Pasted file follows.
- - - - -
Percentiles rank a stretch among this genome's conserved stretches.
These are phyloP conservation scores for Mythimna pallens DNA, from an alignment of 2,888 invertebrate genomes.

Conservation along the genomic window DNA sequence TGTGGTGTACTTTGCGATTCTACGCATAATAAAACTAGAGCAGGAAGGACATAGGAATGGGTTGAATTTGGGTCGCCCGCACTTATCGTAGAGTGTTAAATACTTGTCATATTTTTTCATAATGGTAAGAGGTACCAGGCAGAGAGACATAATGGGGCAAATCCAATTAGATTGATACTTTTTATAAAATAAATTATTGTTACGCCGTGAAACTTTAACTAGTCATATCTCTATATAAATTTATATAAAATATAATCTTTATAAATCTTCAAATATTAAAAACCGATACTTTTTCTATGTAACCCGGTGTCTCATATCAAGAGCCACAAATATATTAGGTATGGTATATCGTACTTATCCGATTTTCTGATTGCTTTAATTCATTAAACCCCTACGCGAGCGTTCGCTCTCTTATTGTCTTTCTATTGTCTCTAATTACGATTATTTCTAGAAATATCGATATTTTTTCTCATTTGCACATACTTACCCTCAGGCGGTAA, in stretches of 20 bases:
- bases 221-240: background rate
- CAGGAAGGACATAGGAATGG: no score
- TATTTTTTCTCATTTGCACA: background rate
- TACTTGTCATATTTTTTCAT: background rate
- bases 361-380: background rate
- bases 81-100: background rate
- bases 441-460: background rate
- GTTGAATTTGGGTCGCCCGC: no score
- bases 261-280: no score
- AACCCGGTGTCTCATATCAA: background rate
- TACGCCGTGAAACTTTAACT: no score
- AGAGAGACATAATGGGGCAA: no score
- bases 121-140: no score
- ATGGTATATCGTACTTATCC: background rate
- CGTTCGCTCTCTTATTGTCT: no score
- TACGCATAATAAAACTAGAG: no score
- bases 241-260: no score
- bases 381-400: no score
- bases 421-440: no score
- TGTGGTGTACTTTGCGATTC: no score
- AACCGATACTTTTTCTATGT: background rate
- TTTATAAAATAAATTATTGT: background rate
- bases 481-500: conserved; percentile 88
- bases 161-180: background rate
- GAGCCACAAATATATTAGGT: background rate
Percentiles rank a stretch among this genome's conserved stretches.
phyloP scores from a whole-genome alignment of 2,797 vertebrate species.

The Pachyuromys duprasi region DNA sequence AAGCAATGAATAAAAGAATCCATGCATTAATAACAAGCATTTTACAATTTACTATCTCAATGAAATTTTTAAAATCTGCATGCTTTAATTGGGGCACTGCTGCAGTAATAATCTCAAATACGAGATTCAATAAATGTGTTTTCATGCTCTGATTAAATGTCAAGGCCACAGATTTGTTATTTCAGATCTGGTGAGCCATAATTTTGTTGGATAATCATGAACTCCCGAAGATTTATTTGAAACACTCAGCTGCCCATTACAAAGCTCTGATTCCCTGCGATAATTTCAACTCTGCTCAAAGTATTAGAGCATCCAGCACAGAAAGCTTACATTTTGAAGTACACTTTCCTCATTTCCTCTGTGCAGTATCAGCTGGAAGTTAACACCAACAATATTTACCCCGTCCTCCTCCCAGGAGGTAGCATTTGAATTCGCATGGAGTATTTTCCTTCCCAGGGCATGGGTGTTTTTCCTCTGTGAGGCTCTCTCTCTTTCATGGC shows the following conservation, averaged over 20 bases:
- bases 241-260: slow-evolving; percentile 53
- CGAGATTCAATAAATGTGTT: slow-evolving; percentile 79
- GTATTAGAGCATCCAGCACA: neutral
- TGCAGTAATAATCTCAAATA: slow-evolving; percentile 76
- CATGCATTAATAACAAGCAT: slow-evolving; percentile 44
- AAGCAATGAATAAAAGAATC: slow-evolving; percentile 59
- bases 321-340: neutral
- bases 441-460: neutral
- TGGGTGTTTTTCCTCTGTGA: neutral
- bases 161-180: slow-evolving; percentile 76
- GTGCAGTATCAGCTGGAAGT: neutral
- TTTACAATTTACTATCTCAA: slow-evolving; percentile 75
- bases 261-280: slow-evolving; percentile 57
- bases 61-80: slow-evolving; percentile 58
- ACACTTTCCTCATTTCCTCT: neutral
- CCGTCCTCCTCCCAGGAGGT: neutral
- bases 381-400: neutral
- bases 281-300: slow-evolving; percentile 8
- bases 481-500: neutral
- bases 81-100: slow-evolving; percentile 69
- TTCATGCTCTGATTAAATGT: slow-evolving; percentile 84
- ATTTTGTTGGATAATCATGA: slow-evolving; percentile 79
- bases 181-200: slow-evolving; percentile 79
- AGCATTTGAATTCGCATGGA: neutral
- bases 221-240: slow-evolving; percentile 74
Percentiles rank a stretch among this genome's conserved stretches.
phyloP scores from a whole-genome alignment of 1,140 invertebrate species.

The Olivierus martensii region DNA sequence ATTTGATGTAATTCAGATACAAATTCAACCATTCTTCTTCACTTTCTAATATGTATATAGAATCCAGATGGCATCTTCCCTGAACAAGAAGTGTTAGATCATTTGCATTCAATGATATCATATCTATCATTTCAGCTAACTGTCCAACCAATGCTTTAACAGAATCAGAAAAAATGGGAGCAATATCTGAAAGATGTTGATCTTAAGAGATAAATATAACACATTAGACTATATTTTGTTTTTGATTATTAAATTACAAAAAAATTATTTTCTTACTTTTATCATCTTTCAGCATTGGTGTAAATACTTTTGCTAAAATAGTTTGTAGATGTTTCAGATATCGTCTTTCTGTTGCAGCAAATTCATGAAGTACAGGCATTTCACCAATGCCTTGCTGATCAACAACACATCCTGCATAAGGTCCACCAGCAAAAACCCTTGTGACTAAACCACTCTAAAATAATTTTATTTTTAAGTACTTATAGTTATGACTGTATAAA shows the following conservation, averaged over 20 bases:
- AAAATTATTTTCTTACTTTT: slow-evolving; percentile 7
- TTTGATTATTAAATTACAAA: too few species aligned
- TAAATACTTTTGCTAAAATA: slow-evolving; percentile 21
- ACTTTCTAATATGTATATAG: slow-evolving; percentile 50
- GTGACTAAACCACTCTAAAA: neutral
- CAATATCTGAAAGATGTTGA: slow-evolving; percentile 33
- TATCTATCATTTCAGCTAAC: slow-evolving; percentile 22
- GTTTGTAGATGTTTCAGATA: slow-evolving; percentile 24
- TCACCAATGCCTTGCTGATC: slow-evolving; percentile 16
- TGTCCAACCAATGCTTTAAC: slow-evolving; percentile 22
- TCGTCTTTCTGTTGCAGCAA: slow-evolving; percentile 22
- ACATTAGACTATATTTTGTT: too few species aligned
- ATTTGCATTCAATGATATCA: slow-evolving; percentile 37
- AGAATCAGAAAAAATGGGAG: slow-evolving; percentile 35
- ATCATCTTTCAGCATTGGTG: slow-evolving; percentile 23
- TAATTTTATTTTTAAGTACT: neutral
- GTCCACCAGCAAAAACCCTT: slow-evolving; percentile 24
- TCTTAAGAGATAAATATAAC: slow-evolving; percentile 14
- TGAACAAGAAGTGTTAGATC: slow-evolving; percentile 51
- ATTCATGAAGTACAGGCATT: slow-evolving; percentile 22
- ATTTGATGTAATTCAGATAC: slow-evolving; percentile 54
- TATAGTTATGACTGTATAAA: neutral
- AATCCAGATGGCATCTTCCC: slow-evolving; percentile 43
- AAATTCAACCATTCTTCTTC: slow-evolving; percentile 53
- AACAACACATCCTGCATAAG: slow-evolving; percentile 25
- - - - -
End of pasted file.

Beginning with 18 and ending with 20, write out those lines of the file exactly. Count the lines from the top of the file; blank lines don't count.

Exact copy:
- CGTTCGCTCTCTTATTGTCT: no score
- TACGCATAATAAAACTAGAG: no score
- bases 241-260: no score